As Theresa May dodged the press she sent out two ministers to face the music – but NEITHER gave direct answers to difficult questions.
Angry voters have rejected Theresa May’s heartless plan to hike taxes and raid pensions after the election.
A new poll shows nearly a third of people are less likely to support the Tories following Mrs May’s refusal to rule out tax rises or back the triple-lock on pensions.
The resounding thumbs-down for the Prime Minister came as she dodged the press, public and awkward questions yesterday by doing a disappearing act.
Instead, she sent out floundering ministers to face the music – but they failed to give direct answers to the thorny issues when tackled on TV and radio.
Work and Pensions Secretary Damian Green and Tory chairman Sir Patrick McLoughlin both lamely wriggled through interviews by saying the public would have to “wait for the manifesto”.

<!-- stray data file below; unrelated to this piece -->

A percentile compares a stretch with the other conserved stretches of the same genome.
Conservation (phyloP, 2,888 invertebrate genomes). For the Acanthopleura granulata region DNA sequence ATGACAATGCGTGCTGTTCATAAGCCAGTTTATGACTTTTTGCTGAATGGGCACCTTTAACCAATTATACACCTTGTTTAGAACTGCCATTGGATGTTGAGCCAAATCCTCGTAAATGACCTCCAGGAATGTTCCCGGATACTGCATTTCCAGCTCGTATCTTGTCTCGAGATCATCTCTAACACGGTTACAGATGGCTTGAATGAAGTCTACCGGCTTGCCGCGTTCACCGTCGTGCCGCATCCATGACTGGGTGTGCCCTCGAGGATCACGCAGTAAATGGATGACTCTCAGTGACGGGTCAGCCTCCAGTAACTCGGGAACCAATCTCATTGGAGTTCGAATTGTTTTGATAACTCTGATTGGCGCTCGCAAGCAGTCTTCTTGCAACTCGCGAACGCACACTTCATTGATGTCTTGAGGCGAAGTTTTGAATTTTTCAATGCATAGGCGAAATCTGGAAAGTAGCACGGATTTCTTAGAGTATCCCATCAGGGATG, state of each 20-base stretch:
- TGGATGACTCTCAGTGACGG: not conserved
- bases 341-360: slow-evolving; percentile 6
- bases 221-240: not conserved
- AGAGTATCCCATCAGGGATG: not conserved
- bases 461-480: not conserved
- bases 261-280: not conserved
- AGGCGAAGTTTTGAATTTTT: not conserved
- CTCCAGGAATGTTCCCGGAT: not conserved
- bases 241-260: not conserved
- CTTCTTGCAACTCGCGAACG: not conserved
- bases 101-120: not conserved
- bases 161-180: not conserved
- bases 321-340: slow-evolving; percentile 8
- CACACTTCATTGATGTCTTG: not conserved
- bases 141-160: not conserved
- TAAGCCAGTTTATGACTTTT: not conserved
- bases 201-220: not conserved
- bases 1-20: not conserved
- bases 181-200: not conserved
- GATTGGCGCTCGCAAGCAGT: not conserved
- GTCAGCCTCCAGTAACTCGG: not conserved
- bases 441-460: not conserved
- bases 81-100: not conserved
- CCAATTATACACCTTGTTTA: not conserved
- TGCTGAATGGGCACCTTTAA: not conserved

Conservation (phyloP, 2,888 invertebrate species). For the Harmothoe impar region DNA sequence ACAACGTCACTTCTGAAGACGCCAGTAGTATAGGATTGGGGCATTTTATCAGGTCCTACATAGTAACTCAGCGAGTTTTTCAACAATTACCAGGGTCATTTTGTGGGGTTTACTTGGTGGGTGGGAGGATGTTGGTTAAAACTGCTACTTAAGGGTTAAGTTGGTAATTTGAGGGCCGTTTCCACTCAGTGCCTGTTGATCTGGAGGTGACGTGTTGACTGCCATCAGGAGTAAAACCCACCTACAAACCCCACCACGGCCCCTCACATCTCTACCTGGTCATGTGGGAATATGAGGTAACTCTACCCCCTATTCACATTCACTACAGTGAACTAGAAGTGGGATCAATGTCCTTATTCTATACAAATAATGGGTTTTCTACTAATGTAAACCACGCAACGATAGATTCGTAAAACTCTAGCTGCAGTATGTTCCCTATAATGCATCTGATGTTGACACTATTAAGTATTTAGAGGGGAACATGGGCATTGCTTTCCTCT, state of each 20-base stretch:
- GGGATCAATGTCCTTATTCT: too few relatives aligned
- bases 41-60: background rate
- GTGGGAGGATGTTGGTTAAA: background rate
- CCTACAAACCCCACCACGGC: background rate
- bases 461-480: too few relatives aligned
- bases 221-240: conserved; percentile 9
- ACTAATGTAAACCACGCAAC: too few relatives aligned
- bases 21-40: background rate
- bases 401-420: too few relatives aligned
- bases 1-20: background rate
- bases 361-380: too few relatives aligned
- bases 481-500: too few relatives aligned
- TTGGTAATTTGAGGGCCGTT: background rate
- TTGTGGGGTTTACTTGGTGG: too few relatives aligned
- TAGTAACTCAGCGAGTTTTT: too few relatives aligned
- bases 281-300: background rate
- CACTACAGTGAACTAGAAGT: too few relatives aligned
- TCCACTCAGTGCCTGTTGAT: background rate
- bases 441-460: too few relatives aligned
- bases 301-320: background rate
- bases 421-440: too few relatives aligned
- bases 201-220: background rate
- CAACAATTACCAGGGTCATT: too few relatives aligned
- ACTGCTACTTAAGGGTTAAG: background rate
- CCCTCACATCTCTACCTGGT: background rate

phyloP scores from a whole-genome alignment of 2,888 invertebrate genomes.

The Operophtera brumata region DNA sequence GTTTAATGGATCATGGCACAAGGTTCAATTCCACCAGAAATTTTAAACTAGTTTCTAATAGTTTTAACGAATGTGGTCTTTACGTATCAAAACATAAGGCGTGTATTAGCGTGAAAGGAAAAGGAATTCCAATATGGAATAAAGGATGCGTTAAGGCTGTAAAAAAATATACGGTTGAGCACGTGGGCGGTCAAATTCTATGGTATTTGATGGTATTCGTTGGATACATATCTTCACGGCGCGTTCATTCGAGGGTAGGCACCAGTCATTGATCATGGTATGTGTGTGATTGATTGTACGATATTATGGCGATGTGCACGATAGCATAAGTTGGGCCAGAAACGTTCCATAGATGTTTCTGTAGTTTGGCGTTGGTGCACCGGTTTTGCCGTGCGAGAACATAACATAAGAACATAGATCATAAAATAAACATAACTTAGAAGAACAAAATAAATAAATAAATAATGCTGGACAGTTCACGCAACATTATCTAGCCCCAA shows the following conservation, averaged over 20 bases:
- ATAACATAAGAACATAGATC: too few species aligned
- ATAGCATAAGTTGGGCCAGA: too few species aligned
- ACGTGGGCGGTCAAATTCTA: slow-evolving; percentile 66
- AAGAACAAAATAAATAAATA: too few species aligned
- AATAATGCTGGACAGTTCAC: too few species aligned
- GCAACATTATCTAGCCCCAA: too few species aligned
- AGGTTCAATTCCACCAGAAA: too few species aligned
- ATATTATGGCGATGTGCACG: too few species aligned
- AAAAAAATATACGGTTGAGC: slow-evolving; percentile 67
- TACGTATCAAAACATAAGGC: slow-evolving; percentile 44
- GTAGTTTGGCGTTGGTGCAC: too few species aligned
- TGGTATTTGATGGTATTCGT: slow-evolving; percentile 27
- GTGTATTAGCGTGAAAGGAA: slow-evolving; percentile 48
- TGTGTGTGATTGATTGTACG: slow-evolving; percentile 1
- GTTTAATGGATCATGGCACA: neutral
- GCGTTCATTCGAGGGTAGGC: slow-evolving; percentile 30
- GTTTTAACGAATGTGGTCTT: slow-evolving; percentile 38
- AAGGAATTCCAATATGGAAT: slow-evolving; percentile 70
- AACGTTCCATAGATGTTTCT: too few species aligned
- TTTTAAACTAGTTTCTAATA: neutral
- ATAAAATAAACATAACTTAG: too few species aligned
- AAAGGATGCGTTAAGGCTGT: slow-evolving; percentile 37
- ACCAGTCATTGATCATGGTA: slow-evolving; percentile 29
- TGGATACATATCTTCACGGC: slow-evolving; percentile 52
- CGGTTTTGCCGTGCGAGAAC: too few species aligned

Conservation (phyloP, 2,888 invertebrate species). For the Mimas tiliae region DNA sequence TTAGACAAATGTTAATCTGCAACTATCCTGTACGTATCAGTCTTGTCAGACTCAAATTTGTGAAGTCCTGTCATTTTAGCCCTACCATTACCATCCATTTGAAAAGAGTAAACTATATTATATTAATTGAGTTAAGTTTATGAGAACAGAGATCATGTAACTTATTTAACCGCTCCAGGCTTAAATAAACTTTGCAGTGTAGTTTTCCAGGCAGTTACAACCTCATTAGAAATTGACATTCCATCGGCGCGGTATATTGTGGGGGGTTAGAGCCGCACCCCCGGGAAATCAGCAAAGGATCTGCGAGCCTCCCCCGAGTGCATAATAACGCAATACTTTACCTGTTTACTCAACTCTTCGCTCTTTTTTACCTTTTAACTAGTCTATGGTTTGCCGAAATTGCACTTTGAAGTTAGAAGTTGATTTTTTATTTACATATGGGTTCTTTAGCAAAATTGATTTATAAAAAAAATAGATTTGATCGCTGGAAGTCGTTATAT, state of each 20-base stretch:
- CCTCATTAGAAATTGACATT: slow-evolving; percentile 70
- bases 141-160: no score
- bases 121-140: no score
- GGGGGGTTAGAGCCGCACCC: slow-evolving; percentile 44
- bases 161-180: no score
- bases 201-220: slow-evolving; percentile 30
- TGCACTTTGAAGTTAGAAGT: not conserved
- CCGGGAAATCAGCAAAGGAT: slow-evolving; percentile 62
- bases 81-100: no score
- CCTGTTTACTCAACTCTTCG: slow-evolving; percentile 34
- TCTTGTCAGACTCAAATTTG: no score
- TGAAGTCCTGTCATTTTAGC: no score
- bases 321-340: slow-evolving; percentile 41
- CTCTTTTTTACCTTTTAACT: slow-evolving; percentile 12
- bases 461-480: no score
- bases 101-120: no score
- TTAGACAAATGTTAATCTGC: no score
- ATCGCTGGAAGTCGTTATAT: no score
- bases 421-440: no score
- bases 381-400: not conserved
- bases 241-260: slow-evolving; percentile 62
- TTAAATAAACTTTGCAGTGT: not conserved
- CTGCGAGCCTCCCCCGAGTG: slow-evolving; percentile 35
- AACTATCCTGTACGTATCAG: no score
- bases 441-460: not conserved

Scrapping the pensions guarantee could see Britain return to the dark days when payments to the elderly sometimes rose by just a few pence each year.
Countless Tory Chancellors from Geoffrey Howe to George Osborne have been quick to clobber hard-pressed families with hikes in VAT after election victories.
“A Tory election win would come with a huge price tag,” Labour’s campaign chairman Andrew Gwynne told the Mirror.
“The people picking up the bill won’t be the well off – it’ll be pensioners and those working hard to make ends meet, with the threat of lower pensions and higher taxes. Britain can’t afford the Tories.”
On Saturday the Mirror told how Mrs May had failed to rule out scrapping the triple-lock, which ensures pensions rise by a decent amount each year, while Chancellor Philip Ham-mond hinted at higher VAT and other taxes.
In contrast Labour said it would keep the pensions protection and warned of a “Tory tax bombshell”.
Yesterday a Survation poll showed both Mrs May’s policies are deeply unpopular and could turn voters off supporting the Tories on June 8.
The survey found 28% of people are less likely to vote Tory because of the attack on pensions, compared to just 17% who are more likely to do so. And 27% of voters are less likely to vote Tory because of the looming tax rises, compared with 16% who are more likely to do so.